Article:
A shrinking workforce will in turn reverse the demographic dividends that previously supported strong regional growth. In South Korea, for example, average annual GDP growth between 2020 and 2040 is forecast to be about one percentage point lower than now.

Moreover, like Japan in recent decades, the four East Asian economies are experiencing slowing productivity growth. Their export industries have encountered fierce competition from low-cost Chinese firms, while low service-sector productivity hampers overall productivity improvements. And because these countries are already at the high-tech frontier, they may find it harder to develop new technologies in the future.

How East Asia’s policymakers respond to these challenges will be crucial. Many economists believe that the Bank of Japan’s timid response to the collapse of the country’s real-estate bubble 30 years ago aggravated the economy’s woes, leading to the lost decades that followed. Mindful of this precedent, the Fed and the ECB have aggressively cut interest rates and injected large amounts of liquidity since the 2008 financial crisis – as has the BOJ under Prime Minister Shinzo Abe’s administration.

Speaking at the AEA meeting, former Fed Chair Ben Bernanke expressed confidence in central banks’ ability to provide further economic stimulus using new policy tools such as quantitative easing and forward guidance. But many economists are skeptical. As former US Secretary of the Treasury Lawrence Summers has noted, leading central banks have failed to meet their inflation targets despite massive monetary expansion. And with interest rates already at record lows, it will be difficult to resolve the next crisis with further aggressive rate cuts.

Furthermore, monetary easing alone cannot tackle major structural economic weaknesses. Summers, for example, argues that excessive saving and low investment in industrialized economies could result in “secular stagnation.” Mohamed El-Erian emphasizes “structural disinflationary forces” such as aging, rising inequality, and a loss of trust in institutions, while economists including Robert J. Gordon highlight slower productivity growth.

Given their significant structural problems, therefore, East Asia’s economies cannot avoid the Japanification solely by loosening monetary policy. In fact, such measures might even do more harm than good over time. Although these economies have not experienced an asset-bubble collapse like Japan, continued monetary easing could pose such a risk. Over the last year, the Hong Kong Monetary Authority and the Bank of Korea have cut their policy rates several times, to 2% and 1.25%, respectively.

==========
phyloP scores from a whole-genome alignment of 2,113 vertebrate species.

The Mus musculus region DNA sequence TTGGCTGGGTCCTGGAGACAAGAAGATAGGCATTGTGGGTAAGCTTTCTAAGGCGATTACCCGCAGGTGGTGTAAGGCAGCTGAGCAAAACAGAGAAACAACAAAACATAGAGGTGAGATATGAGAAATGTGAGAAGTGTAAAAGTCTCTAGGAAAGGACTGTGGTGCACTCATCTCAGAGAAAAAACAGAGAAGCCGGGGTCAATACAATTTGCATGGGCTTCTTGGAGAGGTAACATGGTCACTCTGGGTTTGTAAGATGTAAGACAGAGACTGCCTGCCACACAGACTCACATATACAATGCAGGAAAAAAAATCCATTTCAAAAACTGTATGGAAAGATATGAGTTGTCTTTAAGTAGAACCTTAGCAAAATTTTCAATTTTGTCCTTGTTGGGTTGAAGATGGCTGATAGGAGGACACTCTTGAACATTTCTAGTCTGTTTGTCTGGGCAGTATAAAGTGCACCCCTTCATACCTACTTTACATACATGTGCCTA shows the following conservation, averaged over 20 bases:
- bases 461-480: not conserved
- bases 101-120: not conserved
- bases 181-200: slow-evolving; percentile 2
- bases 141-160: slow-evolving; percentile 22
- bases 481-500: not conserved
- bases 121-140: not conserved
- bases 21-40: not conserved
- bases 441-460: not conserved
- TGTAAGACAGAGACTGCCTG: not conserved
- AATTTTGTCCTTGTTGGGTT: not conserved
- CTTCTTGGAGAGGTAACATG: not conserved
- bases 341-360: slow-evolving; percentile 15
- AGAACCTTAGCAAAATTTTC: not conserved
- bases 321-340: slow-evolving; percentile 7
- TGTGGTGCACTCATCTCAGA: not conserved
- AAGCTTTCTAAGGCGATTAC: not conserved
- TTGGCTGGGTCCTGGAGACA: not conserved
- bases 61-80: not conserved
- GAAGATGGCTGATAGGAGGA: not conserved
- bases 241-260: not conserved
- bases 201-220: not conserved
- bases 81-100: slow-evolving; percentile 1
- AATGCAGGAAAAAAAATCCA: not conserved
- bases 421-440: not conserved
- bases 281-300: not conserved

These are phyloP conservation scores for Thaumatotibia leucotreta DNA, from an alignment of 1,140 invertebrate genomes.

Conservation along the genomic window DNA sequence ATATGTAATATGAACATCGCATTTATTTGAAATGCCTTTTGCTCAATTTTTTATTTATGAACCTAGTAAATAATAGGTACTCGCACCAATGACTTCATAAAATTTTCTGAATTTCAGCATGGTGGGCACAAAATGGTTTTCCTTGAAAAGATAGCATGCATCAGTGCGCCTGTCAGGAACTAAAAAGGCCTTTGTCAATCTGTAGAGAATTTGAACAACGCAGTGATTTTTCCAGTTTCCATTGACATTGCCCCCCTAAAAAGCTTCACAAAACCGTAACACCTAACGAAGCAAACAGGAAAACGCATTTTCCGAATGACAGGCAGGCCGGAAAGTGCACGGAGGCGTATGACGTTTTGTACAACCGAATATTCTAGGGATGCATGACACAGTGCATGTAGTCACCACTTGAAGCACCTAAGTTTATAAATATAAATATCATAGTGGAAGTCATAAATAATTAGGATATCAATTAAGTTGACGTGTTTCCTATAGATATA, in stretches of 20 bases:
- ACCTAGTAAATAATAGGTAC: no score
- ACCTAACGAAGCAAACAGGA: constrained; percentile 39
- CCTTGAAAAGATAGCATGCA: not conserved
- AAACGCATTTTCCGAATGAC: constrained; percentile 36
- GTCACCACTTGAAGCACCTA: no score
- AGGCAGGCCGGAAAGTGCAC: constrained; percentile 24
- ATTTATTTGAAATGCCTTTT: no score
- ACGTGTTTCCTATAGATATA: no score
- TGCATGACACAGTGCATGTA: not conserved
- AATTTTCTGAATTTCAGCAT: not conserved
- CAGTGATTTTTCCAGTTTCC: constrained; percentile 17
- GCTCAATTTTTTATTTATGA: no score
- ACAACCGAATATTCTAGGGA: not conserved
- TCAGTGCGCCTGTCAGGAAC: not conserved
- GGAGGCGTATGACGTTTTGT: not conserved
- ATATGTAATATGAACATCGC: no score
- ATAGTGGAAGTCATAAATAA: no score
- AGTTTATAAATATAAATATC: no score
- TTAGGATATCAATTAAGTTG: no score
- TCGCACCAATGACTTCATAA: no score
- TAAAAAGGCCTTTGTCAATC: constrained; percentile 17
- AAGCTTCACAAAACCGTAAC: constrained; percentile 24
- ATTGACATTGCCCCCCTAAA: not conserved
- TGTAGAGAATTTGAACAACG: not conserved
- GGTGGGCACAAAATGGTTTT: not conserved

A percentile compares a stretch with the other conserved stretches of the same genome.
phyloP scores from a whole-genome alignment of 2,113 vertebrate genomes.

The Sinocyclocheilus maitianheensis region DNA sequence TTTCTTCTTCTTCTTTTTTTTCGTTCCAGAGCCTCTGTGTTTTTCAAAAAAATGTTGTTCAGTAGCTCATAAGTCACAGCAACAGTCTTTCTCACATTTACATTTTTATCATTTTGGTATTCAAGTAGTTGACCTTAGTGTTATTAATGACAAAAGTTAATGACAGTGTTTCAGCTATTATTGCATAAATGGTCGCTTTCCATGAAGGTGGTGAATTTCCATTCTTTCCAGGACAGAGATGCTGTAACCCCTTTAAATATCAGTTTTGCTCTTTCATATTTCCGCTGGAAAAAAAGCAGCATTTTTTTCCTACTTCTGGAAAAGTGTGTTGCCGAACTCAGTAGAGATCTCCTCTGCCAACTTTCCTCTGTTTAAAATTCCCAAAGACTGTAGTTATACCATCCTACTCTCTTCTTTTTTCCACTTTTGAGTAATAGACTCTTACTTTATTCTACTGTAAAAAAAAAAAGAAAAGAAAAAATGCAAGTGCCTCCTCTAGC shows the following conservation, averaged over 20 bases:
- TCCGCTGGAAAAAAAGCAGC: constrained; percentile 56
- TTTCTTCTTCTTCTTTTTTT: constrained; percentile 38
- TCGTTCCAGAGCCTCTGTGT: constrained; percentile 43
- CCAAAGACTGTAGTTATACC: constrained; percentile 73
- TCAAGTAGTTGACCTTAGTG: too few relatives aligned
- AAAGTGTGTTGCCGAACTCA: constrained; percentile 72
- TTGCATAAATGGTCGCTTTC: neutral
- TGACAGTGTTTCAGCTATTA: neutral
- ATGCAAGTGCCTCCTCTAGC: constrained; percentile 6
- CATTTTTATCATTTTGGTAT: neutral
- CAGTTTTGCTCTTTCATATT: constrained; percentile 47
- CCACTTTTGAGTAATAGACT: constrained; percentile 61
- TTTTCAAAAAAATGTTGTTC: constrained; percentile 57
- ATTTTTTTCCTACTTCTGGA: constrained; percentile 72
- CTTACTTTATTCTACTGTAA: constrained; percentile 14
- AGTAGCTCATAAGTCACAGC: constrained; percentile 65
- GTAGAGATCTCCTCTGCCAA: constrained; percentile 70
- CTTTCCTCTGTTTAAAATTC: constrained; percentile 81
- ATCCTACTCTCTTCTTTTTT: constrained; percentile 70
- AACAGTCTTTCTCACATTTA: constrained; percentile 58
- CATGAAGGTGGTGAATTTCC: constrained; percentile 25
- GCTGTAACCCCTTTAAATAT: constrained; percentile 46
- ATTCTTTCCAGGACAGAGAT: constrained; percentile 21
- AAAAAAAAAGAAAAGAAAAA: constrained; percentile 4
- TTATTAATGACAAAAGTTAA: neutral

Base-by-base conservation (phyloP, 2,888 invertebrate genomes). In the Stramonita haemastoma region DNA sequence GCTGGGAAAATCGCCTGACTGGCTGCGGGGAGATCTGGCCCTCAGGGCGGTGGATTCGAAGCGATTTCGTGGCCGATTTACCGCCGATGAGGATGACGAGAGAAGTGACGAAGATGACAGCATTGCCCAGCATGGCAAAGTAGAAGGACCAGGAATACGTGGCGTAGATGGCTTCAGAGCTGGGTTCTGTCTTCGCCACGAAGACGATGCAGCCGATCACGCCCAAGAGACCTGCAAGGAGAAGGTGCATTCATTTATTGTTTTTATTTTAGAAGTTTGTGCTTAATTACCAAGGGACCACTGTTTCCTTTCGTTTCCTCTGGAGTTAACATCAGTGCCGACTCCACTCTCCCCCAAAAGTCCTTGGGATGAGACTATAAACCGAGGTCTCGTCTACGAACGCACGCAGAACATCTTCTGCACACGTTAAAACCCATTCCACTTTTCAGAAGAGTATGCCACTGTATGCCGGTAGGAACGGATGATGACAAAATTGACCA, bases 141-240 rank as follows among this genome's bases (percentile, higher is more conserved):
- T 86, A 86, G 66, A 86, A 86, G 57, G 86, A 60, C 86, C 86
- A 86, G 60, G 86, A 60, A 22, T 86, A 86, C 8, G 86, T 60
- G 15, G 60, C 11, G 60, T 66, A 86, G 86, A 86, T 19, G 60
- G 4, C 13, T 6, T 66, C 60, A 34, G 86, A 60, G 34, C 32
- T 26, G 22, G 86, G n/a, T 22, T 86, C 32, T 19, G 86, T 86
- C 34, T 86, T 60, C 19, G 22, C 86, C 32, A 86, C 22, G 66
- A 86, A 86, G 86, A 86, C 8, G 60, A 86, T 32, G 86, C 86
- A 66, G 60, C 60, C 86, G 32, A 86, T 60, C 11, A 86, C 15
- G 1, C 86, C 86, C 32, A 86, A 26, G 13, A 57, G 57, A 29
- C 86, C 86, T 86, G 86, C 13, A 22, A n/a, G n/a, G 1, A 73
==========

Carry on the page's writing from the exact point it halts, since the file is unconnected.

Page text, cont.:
Benchmark interest rates in Singapore and Taiwan also remain low, at 1.64% and 1.375%, respectively. As the experience of Japan has shown, expansionary monetary policy can keep the economy afloat, but with asset price bubbles and many zombie-like firms.

To stave off Japanification, the four East Asian economies should adopt a comprehensive set of policies to overcome their structural weaknesses.

First, governments should spend more on productivity-enhancing infrastructure, technologies, and education in order to boost potential growth. Such public investment in productive sectors could complement weak private demand and expand supply capacity.

Governments could finance this increased spending by issuing low-interest-rate bonds, but they must avoid an excessive build-up of public debt – especially the share owed to foreign investors.

Without an international reserve currency, too much debt could trigger a default and foreign-exchange crisis.

Second, East Asian governments must address the issues of population aging and a shrinking workforce. They need to encourage higher labor-force participation among women and seniors, boost worker productivity through lifelong education and skills training, and allow active migrant inflows.

Expanding access to childcare and providing flexible working arrangements would help to raise fertility rates. And governments must tackle inefficiencies in both the financial sector and regulatory policies in order to improve productivity growth.

Finally, East Asia’s governments must focus on increasing economic and social equality and bolstering public trust in institutions. Despite Japan’s prolonged economic stagnation, its society has remained harmonious and stable, providing a solid foundation for managing stable growth.

In East Asia, however, rising economic inequality amid weak growth is eroding public confidence in political institutions. The civil disturbances that have rocked Hong Kong and South Korea over the last year are evidence of this. Without strong public trust and confidence, the next economic calamity, whether a Japan-style slowdown or another financial crisis, could prove difficult to overcome.

The risk of Japanification is clear, and not only in Western Europe. Faced with this threat, East Asia’s aging tigers must take urgent steps to regain their vitality.

Lee Jong-Wha, Professor of Economics and Director of the Asiatic Research Institute at Korea University, was a senior adviser for international economic affairs to former President Lee Myung-bak of South Korea. His most recent book, co-authored with Harvard’s Robert J. Barro, is Education Matters: Global Schooling Gains from the 19th to the 21st Century.